Not only does God see and know more than we could possibly ever, He is— in fact—in control. And more than just that, although He feels your pain and grieves with you, He is not simply a passive or even sympathetic—yet still impotent—observer. Rather, God is both the vine as well as the vinedresser. He is both the internal—as well as external—determiner of life and growth.
So not only does God know what pain and loss you and I are currently experiencing now, He knew (Ps. 139)! He knew before we even fell into these fires. God’s foreknowledge can be a great frustration (“If He knew, why does He allow?) but can also be a great comfort. Your loss is not outside of God’s plan. Your pain is not a slip-up that God somehow was unprepared for or beyond His ability to confront. Just as with the grapevine, God is preparing your ashes to become beauty for you and those around you (Is 61:3). Your mourning WILL be turned turned to joy, your grieving to dancing. It will. In His season and under His watchful eye. Trust Him.
What is sown is perishable; what is raised is imperishable.
It is sown in dishonor; it is raised in glory.
It is sown in weakness; it is raised in power. (I Cor. 15:42-43)
3. Life in the vine must be seen through a long-term lens.
This final parallel is also, sadly, sometimes misused by us religious folk. Time does not necessarily heal all wounds. Some fester and cause greater damage, especially if not attended to. But time does bring with it the advancement of God’s agenda, that ultimately ends in no more “mourning, nor crying, nor pain anymore” (Rev 21:4).
If an untrained or foolish farmer looked at his vineyard in the winter, or even in autumn as the days grew colder, he might reason that all had died. She might begin to hack away at the roots to gather them for firewood. I know I have been tempted to do that at times in my own life, or the life of others, or while looking at ministries or projects. Sadness and overwhelming circumstances cause me to look at the yellowing of once lush fields and the crunch of dry leaves under my feet where once fragrant trees bowed under the weight of sweet fruit—and I go looking for my chainsaw! Don’t be like me.
Be like the Psalmist who said “I would have fainted if I did not believe I would see the goodness of the Lord in the land of the living” (Ps 27:13). Or be like Job. Job knew his God. Job knew that in the end, somehow, all would be made right. Job was so sure of his heavenly Father’s care and control of the out-of-control circumstances in his life it that Job said “He knows the path I take and when He has tried me I will come forth as gold” (Job 23:10). You will come forth as gold. God’s growing season is longer than yours or mine. Trust Him.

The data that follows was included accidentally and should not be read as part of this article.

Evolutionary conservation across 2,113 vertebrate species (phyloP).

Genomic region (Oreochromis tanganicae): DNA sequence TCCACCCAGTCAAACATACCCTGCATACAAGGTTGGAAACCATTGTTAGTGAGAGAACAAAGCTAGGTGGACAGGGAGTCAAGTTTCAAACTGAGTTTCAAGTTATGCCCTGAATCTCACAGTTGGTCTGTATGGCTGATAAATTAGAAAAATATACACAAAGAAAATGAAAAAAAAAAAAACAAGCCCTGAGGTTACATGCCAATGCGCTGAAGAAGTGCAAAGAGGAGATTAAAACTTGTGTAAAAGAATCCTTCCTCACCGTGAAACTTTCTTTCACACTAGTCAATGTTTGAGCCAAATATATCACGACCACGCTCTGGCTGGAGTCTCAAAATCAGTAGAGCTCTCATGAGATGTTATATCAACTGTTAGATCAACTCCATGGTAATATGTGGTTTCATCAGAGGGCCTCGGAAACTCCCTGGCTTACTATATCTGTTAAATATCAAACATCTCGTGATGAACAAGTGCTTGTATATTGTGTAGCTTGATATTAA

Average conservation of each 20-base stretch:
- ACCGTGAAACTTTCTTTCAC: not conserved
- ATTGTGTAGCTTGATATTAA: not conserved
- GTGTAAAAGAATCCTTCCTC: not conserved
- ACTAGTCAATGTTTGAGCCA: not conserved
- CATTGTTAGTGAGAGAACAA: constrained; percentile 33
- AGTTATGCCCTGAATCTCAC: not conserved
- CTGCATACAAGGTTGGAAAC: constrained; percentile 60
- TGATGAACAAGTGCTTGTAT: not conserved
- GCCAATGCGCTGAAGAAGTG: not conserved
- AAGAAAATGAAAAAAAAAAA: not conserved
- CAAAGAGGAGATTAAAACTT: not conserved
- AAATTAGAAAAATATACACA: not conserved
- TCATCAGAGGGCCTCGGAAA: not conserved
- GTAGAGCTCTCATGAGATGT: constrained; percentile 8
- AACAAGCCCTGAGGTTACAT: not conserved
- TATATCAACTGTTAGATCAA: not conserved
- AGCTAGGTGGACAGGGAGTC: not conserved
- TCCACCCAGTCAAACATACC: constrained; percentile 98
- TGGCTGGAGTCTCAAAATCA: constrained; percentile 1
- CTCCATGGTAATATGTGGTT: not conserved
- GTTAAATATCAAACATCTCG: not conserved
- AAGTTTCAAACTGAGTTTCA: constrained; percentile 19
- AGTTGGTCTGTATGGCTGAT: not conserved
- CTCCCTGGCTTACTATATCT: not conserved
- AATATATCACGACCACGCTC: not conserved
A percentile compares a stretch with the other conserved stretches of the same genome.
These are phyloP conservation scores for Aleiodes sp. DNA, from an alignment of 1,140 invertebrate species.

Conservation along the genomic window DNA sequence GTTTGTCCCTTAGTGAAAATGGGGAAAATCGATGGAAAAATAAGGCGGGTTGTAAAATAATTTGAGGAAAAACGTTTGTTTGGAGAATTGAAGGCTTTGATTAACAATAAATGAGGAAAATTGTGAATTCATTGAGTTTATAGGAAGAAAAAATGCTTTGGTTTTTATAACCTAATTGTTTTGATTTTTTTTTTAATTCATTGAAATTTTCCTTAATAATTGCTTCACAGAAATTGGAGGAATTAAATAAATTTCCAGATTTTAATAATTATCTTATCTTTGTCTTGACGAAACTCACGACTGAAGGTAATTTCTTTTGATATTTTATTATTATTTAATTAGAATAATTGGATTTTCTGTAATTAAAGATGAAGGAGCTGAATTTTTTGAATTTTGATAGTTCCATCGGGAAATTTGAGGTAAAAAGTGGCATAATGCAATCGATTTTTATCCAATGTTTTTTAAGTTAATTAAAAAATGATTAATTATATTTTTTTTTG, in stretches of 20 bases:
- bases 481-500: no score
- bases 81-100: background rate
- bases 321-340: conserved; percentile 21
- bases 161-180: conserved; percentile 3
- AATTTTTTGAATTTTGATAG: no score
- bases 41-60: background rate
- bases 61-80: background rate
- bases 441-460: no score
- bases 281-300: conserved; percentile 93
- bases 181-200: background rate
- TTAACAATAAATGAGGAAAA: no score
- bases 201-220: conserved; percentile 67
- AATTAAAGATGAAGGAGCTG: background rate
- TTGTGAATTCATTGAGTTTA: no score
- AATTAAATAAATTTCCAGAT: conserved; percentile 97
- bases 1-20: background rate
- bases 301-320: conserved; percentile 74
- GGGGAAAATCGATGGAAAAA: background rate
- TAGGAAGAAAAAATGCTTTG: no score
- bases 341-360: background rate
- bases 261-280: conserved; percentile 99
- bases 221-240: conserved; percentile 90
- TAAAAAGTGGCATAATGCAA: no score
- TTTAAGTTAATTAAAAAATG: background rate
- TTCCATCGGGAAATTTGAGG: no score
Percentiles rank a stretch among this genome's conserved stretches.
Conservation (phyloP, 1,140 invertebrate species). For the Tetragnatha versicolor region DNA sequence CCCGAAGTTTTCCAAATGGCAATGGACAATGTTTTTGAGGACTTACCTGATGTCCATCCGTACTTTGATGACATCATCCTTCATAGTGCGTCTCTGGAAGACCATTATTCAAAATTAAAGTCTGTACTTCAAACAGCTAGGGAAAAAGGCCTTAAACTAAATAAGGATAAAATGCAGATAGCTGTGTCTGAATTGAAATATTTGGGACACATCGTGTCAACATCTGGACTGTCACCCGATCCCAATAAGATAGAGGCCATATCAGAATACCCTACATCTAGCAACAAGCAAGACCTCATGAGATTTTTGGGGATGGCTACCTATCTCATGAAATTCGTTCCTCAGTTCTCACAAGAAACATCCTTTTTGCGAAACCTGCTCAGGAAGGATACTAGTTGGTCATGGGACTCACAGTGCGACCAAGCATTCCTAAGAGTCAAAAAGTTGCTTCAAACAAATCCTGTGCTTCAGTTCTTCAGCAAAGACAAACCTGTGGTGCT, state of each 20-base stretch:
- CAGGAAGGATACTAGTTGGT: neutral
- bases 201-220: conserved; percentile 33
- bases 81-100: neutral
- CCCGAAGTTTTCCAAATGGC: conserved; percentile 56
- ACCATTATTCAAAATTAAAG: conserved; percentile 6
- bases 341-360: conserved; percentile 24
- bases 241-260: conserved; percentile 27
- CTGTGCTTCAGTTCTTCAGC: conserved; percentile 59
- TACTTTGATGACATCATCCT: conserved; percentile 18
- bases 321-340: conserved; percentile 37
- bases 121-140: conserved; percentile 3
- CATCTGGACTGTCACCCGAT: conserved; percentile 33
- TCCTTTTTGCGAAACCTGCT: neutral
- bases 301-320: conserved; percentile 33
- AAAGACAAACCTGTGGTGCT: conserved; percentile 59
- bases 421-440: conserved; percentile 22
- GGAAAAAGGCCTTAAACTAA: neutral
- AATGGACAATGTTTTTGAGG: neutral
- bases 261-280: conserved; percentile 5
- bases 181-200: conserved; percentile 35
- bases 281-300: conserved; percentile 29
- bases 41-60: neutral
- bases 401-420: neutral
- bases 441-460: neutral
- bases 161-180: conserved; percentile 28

And he who was seated on the throne said,
“Behold, I am making all things new.”
Also he said, “Write this down,
for these words are trustworthy and true.” (Rev 21:5)
Trusting the Lord of the Harvest
The farmer can be trusted to care for the vines because he has a goal—a fruitful harvest of grapes. God can be trusted because He also has a goal—our sanctification and His glorification.
But more than even these goals, God can be trusted because He is “all in” for us. “If God did not withhold even His own Son, will He not also give every good thing?” He did not and He will not. Jesus’ death on the cross, and even more so His resurrection, is our security deposit for God’s trustworthiness. It is our “proof” of His love and devotion for us and His commitment to bring all who call on His name to full fruition (II Pet 1:3-8).
“He who has begun a good work in you will perfect it” (Phi 1:6).
The Bible talks of one that plants, and the one that waters, “but God gives the growth.” (I Cor 3:6) We need to be faithful servants. We need to not be lazy, or “those who shrink back” out of fear or apathy or distracted with temporal things (Heb 10:39).
But more effort is not what brings fruit. We labor out of obedience, not in assurance of fruit. Whether it is a war in Ukraine, or hundreds killed in holiday crowds in South Korea, or those protesting in Iran—life in this world is not getting easier. Opposition to not only the Gospel but simply humans opposing one another for a myriad of reasons seems on the rise. Although God is at work differently in His different fields around the world, in the West we do not appear to be in the great harvest time of the Jesus movement of past decades or even the awakening springtime of even earlier periods of Church history.
But no matter what violence and evil is being openly wielded on the world’s stage, God is still bringing forth life in us as individuals and in His Church as a whole. So now more than ever, as winter approaches—spiritually as well as on the calendar—we do not need to double down and work harder to produce fruit. Instead, we need the charity that winter brings. More than ever we need to remember and abide in the truth of the Gospel. We do not, cannot actually, produce life. Life is in the vine. Life is in Jesus.
“Though the fig tree should not blossom,
nor fruit be on the vines,
the produce of the olive fail
and the fields yield no food,
the flock be cut off from the fold
and there be no herd in the stalls,
yet I will rejoice in the Lord;
I will take joy in the God of my salvation.
God, the Lord, is my strength;” (Hab 3:17-19)
Trust Him. Receive the charity, and the clarity, that winter brings. He loves you so.
*(Here’s the actual title and song .) “The Charity Winter Needs”